The fact that people of color in many of these communities are breathing in the most polluted air in this country isn‘t an organic outcome. It wasn‘t something that just naturally occurred. And we have to understand what actually led to that result.
I can take you 401 years from today, and what we have seen is an intentional development and implementation of policies that were created to stifle, to disinvest in these communities of color, not allowing them to actually address their social determinants of health.
Massachusetts was the first colony that legalized slavery and then other colonies followed suit. Right after that, as if that wasn‘t enough to have enslaved these folks by law, policymakers enacted laws and policies that would prohibit Black and Indigenous populations from raising their own food, from earning their own money, from learning to read and write — especially English — to prohibiting them from socializing with one another, from going out into the communities...The list goes on.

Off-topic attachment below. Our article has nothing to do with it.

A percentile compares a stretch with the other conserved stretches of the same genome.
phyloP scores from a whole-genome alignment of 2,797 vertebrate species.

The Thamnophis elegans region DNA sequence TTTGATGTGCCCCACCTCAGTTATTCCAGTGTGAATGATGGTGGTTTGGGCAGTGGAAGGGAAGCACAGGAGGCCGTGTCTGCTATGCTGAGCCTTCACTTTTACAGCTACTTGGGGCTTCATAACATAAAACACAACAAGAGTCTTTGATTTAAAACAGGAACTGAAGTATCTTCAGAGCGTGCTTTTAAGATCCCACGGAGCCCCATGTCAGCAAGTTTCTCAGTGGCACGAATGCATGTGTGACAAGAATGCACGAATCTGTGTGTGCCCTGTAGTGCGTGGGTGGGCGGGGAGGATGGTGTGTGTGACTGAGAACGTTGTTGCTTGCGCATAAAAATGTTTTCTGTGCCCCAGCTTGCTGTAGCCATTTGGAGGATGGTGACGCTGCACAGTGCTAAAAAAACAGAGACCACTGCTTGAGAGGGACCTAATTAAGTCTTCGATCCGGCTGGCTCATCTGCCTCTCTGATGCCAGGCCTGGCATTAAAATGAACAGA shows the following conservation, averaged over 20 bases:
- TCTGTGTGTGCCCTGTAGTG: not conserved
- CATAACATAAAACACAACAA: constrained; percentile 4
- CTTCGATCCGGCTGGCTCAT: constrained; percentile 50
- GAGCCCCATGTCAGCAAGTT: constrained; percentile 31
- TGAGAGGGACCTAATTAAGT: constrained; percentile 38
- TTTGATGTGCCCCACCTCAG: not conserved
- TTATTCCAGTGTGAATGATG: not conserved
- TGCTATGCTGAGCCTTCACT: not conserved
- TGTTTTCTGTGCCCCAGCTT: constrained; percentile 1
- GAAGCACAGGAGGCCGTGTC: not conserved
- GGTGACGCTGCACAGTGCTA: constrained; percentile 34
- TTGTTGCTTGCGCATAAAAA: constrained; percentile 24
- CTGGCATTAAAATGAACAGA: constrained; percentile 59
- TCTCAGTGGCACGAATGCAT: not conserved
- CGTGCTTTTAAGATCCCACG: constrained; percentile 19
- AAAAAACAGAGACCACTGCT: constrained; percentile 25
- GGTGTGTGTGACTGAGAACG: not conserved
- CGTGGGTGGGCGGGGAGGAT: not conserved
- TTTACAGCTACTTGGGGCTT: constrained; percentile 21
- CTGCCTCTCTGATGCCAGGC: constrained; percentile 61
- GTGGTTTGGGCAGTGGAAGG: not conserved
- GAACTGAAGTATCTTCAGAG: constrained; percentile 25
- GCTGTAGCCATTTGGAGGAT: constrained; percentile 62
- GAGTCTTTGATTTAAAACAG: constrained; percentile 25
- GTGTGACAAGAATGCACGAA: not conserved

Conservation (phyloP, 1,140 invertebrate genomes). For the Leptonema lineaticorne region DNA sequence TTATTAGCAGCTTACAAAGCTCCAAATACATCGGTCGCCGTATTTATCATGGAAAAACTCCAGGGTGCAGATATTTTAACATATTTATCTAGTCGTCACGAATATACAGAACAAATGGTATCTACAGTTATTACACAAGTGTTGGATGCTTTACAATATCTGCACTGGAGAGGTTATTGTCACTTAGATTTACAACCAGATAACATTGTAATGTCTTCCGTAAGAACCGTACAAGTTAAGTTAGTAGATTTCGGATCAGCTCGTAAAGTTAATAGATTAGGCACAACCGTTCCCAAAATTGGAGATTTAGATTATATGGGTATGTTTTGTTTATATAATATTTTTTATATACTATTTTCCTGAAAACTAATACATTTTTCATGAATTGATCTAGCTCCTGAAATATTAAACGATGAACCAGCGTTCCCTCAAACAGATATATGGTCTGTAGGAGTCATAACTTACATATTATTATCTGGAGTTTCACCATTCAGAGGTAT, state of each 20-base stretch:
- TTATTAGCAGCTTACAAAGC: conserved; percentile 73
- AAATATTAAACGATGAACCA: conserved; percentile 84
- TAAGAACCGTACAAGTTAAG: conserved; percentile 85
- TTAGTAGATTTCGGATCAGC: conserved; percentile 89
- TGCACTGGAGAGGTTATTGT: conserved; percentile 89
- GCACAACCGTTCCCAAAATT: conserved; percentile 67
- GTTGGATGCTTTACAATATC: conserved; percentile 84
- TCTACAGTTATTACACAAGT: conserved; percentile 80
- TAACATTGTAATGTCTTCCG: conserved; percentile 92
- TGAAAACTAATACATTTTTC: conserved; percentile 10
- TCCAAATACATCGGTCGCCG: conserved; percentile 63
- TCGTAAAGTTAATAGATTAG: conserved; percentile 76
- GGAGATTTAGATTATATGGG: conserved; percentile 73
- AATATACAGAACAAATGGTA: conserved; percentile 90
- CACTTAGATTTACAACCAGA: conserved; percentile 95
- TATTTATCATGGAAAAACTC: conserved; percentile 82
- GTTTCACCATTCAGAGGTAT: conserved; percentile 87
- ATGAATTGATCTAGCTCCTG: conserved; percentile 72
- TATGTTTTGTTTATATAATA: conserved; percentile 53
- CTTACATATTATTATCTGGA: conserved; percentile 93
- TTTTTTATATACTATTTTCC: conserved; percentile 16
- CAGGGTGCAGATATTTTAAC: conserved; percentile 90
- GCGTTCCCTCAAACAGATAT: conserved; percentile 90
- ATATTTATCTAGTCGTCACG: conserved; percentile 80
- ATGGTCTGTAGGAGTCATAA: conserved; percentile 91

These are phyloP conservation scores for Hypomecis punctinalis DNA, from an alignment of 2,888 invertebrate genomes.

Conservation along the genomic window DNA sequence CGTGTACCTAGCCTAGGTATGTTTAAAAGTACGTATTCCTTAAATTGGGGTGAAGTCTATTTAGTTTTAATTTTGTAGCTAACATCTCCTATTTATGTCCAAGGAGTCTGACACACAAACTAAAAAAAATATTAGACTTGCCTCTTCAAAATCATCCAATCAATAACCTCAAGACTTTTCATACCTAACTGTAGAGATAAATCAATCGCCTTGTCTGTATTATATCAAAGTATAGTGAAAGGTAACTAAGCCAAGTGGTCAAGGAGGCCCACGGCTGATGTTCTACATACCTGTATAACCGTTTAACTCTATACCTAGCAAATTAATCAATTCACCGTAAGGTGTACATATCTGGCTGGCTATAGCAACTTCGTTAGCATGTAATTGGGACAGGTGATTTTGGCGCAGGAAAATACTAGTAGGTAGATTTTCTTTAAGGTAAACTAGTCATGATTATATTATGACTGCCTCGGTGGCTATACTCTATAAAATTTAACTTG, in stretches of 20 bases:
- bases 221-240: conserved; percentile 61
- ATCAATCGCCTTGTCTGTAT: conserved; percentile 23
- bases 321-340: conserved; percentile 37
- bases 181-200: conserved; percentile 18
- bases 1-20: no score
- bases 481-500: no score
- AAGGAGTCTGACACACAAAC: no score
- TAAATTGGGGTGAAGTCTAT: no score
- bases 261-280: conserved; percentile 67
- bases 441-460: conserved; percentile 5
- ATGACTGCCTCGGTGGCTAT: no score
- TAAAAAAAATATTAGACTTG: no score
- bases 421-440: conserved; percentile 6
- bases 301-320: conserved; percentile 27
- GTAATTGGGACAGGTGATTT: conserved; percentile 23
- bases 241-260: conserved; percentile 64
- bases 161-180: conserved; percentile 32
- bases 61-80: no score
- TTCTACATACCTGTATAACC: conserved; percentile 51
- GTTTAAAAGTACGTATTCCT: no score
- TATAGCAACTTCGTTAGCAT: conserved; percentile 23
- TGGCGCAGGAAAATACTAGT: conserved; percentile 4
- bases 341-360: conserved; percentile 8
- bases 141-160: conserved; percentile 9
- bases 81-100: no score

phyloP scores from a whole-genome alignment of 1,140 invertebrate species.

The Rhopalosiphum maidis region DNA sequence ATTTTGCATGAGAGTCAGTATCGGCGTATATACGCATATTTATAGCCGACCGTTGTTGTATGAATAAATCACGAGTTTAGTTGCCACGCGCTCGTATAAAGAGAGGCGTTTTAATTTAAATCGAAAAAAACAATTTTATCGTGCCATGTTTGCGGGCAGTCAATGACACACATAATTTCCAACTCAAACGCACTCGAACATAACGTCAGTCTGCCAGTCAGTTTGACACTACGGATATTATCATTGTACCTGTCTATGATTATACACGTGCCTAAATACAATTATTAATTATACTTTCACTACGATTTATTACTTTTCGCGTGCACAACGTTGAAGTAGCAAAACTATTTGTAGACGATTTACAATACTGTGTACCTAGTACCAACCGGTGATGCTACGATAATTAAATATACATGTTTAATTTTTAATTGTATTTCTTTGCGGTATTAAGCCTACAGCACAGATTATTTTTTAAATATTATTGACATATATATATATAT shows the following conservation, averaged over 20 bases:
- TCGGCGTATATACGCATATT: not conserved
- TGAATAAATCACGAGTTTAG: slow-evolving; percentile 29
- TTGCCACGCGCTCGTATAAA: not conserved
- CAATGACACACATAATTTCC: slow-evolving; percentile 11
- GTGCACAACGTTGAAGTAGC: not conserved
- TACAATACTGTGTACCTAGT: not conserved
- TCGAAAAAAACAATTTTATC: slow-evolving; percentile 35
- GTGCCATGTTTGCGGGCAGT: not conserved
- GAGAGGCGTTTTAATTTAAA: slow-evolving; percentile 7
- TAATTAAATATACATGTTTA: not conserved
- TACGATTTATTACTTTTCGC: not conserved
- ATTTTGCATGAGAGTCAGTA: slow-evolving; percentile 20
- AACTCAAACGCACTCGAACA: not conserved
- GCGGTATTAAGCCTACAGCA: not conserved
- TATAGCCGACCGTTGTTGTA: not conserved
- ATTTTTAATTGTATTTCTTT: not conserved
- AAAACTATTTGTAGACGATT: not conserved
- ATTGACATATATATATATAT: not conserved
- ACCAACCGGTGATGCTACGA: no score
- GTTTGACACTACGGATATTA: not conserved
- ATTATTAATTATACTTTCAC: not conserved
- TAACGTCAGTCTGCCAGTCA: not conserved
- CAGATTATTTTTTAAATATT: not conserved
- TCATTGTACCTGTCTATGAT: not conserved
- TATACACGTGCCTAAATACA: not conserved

Hundreds and hundreds of these laws were generated from the 1600s all the way into the 1800s when Jim Crow reared its ugly head. And we saw, again, a movement after that in the early 1900s going away from these facially discriminatory laws to what we call facially neutral laws that weren‘t explicitly prohibiting Black and Indigenous and other people of color from realizing their optimal level of health and being able to address their social needs but had a disparate impact on these communities.